HOUSTON – (Oct. 19, 2021) – An innovative project led by Rice University’s Baker Institute for Public Policy is among 12 finalists named today in the first international Climate Challenge Cup competition. The winners will be announced at an innovation showcase and ceremony Nov. 10 at COP26, the United Nations 2021 Climate Change Conference in Glasgow, Scotland.
The Baker Institute proposal, the Texas Carbon Market, with United Kingdom partners Future Foods Solutions and Yorkshire Water, would help reduce local and regional carbon emissions with a goal of net zero.
“Our solution is innovative because it proposes the development of a market, rather than direct regulation, to address an environmental problem,” the institute’s project team wrote in its application. “The Texas Carbon Market will create incentives to expand environmentally beneficial behavior by recognizing soil carbon storage as a monetizable property right."
Since November 2019, the Baker Institute has hosted a multiconstituent stakeholder working group to develop operating principles for an innovative measurement-based standard. BCarbon was established as a result of those efforts, creating a standard that not only promotes increased sequestration of carbon dioxide in soils but also certifies it as organic carbon.
That standard would facilitate a robust market for soil carbon storage, according to the institute. Texas land could be a transformative piece in the global effort to address carbon dioxide emissions while stimulating rural economies, the project team said.
“This straightforward market-based solution for climate management also provides ancillary ecosystem benefits and could result in the largest grassland conservation and restoration program on record, all by allowing landowners to monetize the value of ecosystem services,” the team wrote. “As such, it will also increase the economic welfare of rural communities.
“This solution can remove up to one-third of the U.S. carbon footprint while offering a much-needed economic opportunity to Texas manufacturers and ranchers alike,” said the team’s application. “When the Texas Carbon Market takes root, it will be transformative economically, ecologically and socially.”
The team includes attorney Jim Blackburn, a professor in the practice of environmental law at Rice and co-director of the university’s Caroline Masiello, a professor of Earth, environmental and planetary sciences at Rice; and Kenneth Medlock, the James A. Baker III and Susan G. Baker Fellow in Energy and Resource Economics and senior director of the Baker Institute’s Center for Energy Studies.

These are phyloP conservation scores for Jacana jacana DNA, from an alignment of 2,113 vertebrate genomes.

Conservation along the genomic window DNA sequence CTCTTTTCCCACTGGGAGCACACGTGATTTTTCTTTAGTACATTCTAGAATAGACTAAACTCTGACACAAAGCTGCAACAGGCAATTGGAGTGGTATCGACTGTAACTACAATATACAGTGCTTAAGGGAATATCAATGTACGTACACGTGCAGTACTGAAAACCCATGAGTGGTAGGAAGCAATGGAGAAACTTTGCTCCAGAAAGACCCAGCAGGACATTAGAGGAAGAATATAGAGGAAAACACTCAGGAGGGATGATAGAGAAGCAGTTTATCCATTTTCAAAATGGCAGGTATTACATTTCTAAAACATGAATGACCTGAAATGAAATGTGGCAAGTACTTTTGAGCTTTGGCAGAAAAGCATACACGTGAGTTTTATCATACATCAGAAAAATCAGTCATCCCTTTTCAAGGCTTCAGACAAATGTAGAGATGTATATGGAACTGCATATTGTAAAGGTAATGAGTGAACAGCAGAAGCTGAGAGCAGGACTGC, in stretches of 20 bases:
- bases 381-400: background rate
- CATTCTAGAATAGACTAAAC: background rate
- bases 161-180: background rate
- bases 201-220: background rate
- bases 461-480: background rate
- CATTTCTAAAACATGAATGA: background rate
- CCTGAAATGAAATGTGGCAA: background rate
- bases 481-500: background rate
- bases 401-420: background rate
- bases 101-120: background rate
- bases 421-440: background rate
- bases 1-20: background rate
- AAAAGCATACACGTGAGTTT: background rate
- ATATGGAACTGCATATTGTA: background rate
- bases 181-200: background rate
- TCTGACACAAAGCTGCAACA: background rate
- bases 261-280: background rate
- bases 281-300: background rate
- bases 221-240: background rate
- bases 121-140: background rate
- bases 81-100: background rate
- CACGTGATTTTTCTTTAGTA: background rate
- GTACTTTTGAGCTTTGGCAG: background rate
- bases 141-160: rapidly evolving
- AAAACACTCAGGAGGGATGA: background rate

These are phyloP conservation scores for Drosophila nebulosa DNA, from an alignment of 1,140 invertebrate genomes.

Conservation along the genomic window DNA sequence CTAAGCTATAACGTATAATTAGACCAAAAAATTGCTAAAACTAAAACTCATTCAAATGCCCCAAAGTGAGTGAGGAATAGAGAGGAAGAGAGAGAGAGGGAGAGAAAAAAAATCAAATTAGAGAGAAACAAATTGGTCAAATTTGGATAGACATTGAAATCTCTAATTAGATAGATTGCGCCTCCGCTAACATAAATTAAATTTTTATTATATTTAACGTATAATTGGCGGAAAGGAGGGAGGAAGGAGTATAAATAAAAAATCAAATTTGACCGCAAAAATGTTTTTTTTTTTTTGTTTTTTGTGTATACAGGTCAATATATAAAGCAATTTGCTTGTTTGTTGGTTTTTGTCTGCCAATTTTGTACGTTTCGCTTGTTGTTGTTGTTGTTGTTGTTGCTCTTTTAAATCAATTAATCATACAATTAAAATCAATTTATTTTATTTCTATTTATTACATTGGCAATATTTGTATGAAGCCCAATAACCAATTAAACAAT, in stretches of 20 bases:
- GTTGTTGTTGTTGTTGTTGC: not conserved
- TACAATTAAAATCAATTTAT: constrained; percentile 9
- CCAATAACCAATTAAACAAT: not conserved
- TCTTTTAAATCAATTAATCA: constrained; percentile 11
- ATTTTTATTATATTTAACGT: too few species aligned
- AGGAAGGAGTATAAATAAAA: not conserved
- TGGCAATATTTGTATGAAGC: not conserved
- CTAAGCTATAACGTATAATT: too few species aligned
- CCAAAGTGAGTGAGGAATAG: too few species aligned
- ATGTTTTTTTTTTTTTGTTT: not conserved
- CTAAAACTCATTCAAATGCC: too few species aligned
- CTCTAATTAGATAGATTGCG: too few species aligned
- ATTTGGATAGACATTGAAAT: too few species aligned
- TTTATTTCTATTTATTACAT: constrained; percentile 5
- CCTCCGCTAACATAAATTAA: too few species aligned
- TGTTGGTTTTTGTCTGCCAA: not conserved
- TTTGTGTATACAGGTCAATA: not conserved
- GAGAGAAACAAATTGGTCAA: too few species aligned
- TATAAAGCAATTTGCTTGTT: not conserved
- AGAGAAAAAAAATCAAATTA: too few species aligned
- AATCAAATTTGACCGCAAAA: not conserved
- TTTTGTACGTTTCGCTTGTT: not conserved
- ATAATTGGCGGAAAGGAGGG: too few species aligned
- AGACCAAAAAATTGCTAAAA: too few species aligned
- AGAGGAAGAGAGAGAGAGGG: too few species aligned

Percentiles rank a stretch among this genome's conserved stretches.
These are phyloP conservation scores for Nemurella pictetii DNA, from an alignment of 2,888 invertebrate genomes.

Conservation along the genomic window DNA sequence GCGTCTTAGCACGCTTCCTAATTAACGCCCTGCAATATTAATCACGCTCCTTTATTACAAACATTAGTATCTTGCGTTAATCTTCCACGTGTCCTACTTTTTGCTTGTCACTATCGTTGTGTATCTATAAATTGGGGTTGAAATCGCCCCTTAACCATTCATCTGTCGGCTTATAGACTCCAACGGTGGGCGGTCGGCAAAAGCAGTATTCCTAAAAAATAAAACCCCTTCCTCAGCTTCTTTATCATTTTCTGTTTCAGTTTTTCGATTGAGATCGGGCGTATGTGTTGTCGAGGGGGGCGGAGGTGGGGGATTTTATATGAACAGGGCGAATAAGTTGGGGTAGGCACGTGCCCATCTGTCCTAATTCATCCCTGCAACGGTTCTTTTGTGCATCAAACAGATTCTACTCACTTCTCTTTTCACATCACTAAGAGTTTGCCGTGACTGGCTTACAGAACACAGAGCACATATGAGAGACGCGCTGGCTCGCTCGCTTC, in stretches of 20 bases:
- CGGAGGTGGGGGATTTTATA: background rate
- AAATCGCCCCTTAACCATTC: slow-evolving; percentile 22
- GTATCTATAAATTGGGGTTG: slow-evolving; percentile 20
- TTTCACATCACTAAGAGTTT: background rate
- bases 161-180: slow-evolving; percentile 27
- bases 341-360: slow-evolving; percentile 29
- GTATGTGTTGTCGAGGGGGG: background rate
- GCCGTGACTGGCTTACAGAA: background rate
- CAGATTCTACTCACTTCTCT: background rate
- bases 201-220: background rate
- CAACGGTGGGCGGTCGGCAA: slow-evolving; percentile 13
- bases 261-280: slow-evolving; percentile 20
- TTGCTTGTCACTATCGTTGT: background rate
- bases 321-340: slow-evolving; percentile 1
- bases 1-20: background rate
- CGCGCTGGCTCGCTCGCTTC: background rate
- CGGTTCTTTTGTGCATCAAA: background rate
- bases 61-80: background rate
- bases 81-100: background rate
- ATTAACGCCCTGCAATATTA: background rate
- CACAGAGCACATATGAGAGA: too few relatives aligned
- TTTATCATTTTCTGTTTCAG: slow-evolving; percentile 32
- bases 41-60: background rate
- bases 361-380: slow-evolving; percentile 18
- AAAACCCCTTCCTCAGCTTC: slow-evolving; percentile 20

Blackburn and Masiello are Rice faculty scholars at the institute.
The Climate Challenge Cup showcases transformative partnerships between research bodies, civic organizations and communities to combat climate change. It brings together knowledge and experience from across the U.K. and United States to create a network of innovators helping affected communities adapt to climate change or achieve net-zero carbon emissions.
The Climate Challenge Cup is supported by the U.K.’s Department for Business, Energy and Industrial Strategy with a grant to run the competition, and by the city of Glasgow. It is being organized by The Young Foundation in the U.K. and MetroLab Network in the U.S. Supporters also include the U.K.'s Science and Innovation Network, Innovate UK, the University of Glasgow and Vertigo Ventures.
For information about the Baker Institute project and its BCarbon storage standard, see https://bcarbon.org.
For more information about the Climate Challenge Cup, go to www.climatechallengecup.com
To schedule an interview with the Baker Institute project team, contact Jeff Falk, director of national media relations at Rice, at email@example.com or 713-348-6775.
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Founded in 1993, Rice University’s Baker Institute ranks as the No. 1 university-affiliated think tank in the world and the No. 1 energy think tank in the world. As a premier nonpartisan think tank, the institute conducts research on domestic and foreign policy issues with the goal of bridging the gap between the theory and practice of public policy. The institute’s strong track record of achievement reflects the work of its endowed fellows, Rice University faculty scholars and staff, coupled with its outreach to the Rice student body through fellow-taught classes — including a public policy course — and student leadership and internship programs. Learn more about the institute at www.bakerinstitute.org or on the institute’s blog